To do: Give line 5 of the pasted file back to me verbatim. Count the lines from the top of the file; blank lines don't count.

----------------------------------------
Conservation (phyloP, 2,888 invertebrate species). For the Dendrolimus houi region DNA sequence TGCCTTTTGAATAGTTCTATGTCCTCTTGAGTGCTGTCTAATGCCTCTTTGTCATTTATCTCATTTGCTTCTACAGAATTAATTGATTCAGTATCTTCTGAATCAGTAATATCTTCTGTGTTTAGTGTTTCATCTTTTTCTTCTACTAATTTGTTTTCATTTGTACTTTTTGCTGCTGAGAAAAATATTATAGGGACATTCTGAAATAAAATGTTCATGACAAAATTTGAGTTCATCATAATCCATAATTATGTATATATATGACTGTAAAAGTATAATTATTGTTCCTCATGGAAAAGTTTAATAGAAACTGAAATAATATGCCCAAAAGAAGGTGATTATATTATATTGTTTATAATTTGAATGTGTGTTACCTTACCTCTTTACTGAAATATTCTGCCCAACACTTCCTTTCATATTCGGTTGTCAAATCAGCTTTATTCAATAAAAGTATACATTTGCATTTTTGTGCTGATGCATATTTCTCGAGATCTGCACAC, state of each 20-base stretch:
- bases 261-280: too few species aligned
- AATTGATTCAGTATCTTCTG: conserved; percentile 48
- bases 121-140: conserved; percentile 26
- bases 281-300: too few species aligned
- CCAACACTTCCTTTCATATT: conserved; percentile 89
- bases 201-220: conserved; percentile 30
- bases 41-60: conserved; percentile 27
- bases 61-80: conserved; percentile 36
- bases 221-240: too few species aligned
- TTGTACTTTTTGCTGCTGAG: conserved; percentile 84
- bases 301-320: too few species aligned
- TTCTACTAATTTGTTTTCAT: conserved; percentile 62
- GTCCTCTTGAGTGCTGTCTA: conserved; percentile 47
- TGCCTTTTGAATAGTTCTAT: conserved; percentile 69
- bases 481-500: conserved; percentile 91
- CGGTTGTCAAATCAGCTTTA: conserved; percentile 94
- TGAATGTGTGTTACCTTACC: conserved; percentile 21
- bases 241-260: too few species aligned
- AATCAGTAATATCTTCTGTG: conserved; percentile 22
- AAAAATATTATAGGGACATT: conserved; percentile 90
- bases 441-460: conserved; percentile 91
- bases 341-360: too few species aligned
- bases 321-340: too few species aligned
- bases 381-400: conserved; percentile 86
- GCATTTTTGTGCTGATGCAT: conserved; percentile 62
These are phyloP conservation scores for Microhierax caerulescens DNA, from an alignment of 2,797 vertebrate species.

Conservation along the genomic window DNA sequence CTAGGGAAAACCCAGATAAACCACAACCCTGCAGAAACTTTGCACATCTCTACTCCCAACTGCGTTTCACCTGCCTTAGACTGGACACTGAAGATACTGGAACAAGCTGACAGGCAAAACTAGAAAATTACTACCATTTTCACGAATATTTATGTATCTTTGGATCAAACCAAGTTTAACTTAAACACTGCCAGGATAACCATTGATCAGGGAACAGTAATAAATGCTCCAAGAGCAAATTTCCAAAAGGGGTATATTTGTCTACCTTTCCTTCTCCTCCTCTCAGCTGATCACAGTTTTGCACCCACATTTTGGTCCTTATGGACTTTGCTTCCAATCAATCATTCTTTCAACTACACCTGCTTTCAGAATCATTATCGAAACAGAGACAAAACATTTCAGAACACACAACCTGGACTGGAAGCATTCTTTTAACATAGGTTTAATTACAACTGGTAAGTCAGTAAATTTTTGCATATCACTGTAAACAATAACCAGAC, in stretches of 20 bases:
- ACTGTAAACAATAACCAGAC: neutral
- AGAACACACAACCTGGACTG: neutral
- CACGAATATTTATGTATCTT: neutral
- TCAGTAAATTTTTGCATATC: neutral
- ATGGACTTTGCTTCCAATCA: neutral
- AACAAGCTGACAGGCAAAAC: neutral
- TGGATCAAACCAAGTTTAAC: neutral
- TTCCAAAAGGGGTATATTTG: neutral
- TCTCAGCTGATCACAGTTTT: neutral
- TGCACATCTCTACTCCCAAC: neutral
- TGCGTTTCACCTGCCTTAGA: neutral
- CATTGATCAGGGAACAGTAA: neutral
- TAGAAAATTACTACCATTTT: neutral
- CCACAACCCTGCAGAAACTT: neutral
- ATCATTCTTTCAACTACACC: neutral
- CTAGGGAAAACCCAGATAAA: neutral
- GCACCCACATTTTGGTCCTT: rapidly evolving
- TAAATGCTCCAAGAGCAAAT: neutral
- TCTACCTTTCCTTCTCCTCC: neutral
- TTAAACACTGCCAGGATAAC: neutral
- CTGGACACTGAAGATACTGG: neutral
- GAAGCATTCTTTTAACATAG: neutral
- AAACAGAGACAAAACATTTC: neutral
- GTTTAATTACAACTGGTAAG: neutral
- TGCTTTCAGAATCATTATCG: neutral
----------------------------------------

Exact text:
- bases 281-300: too few species aligned